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Teens

Dealing with mental health issues at high school

Teens

Dealing with mental health issues at high school

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I like to avoid thinking about my time in high school as best I can. It was painful. It was torturous (though admittedly, simply going out with your mom and shopping for shoes can be torturous, at that age—it can be seen as “not cool”). In any case, I really didn’t like that time, in my life.

There are a lot of people who didn’t have good high school years, of course. But I think I could easily vie for a spot in “the people who had the worst experiences in high school” list (hey, Buzzfeed! I have your next idea). I really struggled, during that time, and had a lot thrown at me.

I know I need to be careful with sharing negative experiences…I don’t want to insinuate the “I’ve been through more than you” thing (which leads to a “holier-than-thou” projection). That would be unintelligent, as well, because you may have had it much worse than I did, those years ago. So, once the aspect of who had it worse than who is disregarded, it becomes clear that everyone’s experiences are important and should be appreciated.

Returning to the subject, high school was hard for me because of my severe mental health issues, which included psychotic depression and anxiety. These illnesses made it hard to behave normally in my own room at home, let alone in school. And to make matters worse, I was taking medication that was ineffective and ultimately the wrong treatment during my high school years. I was probably misdiagnosed by my health care providers in all honesty.

As a result of having psychotic depression and not taking effective treatment, I felt terrified that people were watching and plotting against me. Though it sounds like a spy movie or a psychological thriller, I truly believed I was being scrutinised, followed, and plotted against by certain malevolent people (as do many people who suffer from psychotic illnesses). I could never say why I was being hounded by them, or who these people were, exactly. But needless to say, I was very scared, and I cried vehemently to my family about this problem, many times (along with complaining about other mental illness symptoms). And they did everything they could to comfort me, and get me the right treatment and doctor. Despite their efforts, it wasn’t until the summer after eleventh grade that I saw a doctor who put me on a certain med, which alleviated my psychotic symptoms. I felt better, and the people who were watching me faded away, to a large extent.

I feel a lot better than I did back in high school. And the one thing that pulled me through, honestly, was this deen.

Seeing this doctor and being put on a med that worked for me was after I had already left public high school, though, and had begun home-school. I stopped attending high school because it was too hard to fight the demons in my own head and take classes, at the same time. Too hard to go every day and try to act normal, when in reality the world around me was frightening and torturous.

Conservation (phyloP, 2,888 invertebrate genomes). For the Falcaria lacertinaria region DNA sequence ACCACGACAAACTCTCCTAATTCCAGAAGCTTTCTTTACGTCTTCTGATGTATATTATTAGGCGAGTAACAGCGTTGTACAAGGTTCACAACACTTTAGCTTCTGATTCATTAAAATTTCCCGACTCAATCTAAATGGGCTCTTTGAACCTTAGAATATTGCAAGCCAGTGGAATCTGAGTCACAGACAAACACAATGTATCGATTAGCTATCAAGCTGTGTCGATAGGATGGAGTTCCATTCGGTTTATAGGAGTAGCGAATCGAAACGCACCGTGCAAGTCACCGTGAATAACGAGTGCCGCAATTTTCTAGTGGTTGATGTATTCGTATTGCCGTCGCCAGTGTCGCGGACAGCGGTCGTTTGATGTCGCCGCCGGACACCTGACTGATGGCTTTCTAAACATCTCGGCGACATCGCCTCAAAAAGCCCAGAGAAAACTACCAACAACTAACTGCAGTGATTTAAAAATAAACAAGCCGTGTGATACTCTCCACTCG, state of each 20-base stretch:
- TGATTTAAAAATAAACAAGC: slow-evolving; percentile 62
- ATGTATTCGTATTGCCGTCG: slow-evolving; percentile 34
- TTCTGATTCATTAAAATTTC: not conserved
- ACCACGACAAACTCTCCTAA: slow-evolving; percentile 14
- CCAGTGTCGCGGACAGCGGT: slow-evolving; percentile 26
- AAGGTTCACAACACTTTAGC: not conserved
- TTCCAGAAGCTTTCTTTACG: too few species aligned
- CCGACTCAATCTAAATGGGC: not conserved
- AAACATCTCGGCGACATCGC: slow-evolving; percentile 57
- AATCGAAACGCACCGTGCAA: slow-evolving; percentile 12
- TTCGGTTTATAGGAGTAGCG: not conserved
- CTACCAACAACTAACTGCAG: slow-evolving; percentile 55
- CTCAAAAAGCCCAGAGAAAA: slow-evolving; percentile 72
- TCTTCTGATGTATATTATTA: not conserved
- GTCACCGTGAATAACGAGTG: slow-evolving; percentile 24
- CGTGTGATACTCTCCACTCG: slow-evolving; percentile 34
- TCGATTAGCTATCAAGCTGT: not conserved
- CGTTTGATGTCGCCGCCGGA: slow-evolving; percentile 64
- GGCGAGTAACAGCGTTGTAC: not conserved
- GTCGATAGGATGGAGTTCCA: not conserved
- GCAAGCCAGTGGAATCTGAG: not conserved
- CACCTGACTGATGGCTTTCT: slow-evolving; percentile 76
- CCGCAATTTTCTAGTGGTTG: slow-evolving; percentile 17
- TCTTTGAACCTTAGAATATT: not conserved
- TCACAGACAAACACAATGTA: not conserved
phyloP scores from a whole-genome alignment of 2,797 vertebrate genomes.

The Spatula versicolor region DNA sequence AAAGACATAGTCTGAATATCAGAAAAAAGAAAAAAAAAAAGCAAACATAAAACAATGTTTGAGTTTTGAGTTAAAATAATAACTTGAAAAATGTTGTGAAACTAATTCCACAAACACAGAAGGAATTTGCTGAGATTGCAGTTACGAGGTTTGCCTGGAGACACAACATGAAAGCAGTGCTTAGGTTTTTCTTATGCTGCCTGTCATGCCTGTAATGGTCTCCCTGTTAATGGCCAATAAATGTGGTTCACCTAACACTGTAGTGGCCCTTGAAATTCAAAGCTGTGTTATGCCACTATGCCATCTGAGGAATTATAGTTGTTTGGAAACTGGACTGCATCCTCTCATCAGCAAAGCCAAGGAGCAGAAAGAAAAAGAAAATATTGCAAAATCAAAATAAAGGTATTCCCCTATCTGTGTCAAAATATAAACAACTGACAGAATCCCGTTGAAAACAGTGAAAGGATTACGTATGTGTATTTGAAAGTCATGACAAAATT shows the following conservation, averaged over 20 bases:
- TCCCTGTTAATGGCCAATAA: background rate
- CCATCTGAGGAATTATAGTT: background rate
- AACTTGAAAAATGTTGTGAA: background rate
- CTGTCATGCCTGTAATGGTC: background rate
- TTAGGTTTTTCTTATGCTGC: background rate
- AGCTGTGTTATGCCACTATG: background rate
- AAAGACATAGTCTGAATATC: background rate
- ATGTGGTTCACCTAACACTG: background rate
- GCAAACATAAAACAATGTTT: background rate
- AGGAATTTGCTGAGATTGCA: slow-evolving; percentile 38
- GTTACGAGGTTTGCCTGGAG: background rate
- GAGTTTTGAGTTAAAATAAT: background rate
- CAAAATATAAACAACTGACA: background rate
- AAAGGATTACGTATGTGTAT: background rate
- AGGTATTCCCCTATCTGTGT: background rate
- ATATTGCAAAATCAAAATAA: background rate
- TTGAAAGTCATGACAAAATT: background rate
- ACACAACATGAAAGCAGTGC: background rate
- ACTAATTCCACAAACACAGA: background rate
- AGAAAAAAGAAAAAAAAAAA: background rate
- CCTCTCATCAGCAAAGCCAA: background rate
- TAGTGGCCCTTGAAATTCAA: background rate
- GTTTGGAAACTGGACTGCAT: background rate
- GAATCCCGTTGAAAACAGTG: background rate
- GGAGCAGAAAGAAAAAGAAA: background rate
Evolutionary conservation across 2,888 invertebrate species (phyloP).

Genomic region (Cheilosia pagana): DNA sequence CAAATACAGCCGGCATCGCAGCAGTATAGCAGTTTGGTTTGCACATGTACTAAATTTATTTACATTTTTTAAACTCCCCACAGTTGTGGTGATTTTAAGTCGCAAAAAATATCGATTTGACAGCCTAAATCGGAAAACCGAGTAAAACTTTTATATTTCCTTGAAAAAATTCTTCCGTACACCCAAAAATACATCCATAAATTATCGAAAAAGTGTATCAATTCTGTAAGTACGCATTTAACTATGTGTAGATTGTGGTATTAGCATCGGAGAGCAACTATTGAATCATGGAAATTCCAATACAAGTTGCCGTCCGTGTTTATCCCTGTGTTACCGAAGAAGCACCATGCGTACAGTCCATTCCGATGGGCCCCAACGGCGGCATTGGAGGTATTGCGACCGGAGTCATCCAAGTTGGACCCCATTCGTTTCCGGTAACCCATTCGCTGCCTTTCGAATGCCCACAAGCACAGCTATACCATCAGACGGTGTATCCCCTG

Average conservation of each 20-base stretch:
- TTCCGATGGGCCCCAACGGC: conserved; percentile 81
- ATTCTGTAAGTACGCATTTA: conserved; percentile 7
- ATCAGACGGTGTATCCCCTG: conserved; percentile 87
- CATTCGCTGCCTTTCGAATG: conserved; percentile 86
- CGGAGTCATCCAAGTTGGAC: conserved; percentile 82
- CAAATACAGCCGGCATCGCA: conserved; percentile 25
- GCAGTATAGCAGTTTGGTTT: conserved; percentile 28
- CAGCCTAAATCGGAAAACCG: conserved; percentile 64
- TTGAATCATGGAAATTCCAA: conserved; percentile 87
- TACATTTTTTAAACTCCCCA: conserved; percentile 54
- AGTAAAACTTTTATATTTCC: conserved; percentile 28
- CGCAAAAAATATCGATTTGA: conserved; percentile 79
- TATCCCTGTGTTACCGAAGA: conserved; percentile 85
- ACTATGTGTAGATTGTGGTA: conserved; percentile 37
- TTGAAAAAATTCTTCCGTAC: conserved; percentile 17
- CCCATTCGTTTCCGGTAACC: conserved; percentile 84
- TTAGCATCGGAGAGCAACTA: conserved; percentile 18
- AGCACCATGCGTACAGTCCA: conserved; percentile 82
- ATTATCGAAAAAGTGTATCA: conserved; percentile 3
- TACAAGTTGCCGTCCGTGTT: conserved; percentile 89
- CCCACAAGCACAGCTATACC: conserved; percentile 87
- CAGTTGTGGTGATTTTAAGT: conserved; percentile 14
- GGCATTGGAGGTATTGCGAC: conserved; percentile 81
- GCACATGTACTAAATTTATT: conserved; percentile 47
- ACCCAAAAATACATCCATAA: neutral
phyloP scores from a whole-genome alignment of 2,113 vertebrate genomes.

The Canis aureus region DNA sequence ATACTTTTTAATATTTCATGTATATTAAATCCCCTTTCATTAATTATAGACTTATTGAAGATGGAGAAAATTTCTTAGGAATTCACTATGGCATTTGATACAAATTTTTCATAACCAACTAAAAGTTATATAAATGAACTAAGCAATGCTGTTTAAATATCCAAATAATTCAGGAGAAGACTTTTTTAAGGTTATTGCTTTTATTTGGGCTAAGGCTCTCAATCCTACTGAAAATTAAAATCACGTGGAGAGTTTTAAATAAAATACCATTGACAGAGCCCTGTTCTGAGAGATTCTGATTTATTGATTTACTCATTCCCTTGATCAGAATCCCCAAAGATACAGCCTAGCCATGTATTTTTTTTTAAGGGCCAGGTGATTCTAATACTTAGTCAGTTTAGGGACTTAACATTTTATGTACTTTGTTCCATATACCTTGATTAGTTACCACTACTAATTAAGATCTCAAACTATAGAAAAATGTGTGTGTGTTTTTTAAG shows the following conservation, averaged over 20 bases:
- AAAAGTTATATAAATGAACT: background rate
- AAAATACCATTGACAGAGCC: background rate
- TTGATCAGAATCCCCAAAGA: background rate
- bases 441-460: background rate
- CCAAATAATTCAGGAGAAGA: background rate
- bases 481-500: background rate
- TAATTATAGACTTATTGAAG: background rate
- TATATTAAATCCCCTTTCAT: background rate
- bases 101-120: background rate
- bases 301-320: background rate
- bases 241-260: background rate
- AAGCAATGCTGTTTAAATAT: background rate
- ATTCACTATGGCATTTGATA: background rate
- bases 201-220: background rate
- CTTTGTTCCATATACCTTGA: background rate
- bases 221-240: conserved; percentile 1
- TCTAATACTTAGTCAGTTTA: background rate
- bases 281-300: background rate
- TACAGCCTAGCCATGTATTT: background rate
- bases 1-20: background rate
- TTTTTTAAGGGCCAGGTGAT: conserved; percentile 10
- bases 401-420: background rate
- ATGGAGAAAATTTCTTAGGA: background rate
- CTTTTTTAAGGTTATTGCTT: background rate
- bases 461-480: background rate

~

These days, I am a junior in college. Though I still have a lot of mental health issues (like bad anxiety, cognitive difficulties and fragments of paranoia), I feel a lot better than I did back in high school. And the one thing that pulled me through, honestly, was this deen. People these days (myself included—I’m not exempt from this) take Islam for granted…They are half-hearted about their salah, they neglect the Islamic code of conduct with their fellow humans, they don’t open the Qur’an and read what’s in there…But meanwhile, it is Islam that delivered me (and many others) from destruction and misery. If every Muslim could remember that this deen is stronger than any other force on earth, they would not take it for granted. (And Islam surely is the strongest force on earth, as the holy book teaches us:

“If We had sent down this Qur’an upon a mountain, you would have seen it humbled and coming apart from fear of Allah.” The Holy Quran (59:21)

Islam is powerful – it can counter any sickness, mend any broken soul, and save any person from trouble. Attending school while my brain was crumbling was hard. But Allah s.w.t. got me through it. Because Allah is the Most Strong. And His plan is the one that will go through, in every situation. Alhamdulillah.

Whilst you’re here…

The Muslim Vibe is a non-profit media platform aiming to inspire, inform and empower Muslims like you. Our goal is to provide a space for young Muslims to learn about their faith as well as news stories affecting them, so we can reclaim the Muslim narrative from the mainstream.

Your support will help us achieve this goal, and enable us to produce more original content. Your support can help us in the fight against Islamophobia, by building a powerful platform for young Muslims who can share their ideas, experiences and opinions for a better future.

Please consider supporting The Muslim Vibe, from as little as £1 – it will only take a minute. Thank you and Jazakallah.